Emma got married knowing she’d never have kids or live happily ever after – because she has advanced melanoma, an aggressive cancer for which there is no cure.
“Most wedding vows talk about growing old together and starting a family. But we knew that ours couldn’t be like that. Instead, we talked about living in the moment.”
Before her diagnosis, Emma was in East Timor, changing lives by volunteering at a rehabilitation centre for people with physical disabilities. Emma has always wanted to help people, and volunteering was the start of what she hoped would be a long and fulfilling career in occupational therapy.
When she came home to Australia for her sister’s wedding in early 2013, Emma took the opportunity to get her regular skin check.
The doctors found a mole that was stage 1 melanoma. It was shallow and as Emma had always been careful about sun exposure she thought that she’d be fine.
“They got everything out so there was no big concern. I went back to East Timor, and promised to come home every three months for a professional skin check.”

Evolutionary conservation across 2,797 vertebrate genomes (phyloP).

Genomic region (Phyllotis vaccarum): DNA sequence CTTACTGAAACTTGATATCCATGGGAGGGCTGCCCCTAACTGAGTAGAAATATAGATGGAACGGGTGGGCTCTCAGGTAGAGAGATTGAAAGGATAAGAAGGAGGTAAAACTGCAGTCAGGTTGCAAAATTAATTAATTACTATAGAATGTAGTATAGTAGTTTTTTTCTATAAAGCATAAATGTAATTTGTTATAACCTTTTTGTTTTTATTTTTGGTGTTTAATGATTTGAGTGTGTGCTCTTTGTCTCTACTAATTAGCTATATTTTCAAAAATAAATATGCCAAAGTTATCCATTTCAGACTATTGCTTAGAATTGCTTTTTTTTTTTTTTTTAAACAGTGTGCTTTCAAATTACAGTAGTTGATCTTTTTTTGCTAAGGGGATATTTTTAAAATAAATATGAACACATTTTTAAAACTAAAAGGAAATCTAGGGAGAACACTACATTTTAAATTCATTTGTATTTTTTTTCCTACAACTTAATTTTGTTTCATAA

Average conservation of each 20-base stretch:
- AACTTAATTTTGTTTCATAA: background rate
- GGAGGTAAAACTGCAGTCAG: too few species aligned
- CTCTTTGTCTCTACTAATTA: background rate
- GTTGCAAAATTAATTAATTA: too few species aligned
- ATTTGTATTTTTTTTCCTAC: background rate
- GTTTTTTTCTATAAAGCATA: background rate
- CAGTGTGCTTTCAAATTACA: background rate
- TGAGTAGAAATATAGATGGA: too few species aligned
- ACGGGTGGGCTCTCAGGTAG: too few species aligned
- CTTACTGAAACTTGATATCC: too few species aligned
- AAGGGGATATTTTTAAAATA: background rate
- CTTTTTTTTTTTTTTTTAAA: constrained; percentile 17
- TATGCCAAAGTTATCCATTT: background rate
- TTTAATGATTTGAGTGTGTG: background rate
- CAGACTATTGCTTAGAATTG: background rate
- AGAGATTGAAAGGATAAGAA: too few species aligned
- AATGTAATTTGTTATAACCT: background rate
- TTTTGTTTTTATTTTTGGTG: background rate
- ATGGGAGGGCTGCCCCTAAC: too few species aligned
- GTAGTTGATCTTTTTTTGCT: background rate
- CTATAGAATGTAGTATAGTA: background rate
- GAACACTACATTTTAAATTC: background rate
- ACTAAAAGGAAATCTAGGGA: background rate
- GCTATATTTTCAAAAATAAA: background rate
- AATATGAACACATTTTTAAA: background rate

Emma did just that, but almost a year later she found a lump under her left arm.
A full body scan revealed cancerous lesions on Emma’s liver and the cancer was much more advanced than anyone could have predicted. She was diagnosed with stage 4 melanoma – and was told that there was no cure.
She began treatment, but within three months of being diagnosed, the cancer had spread throughout most of her major organs. Her original prognosis was that she would only live for another six months.
Emma was able to get on a clinical trial that is currently prolonging her life – so that she can spend more precious time with her husband and family.
Emma is using some of her remaining time to raise vital funds for cancer research.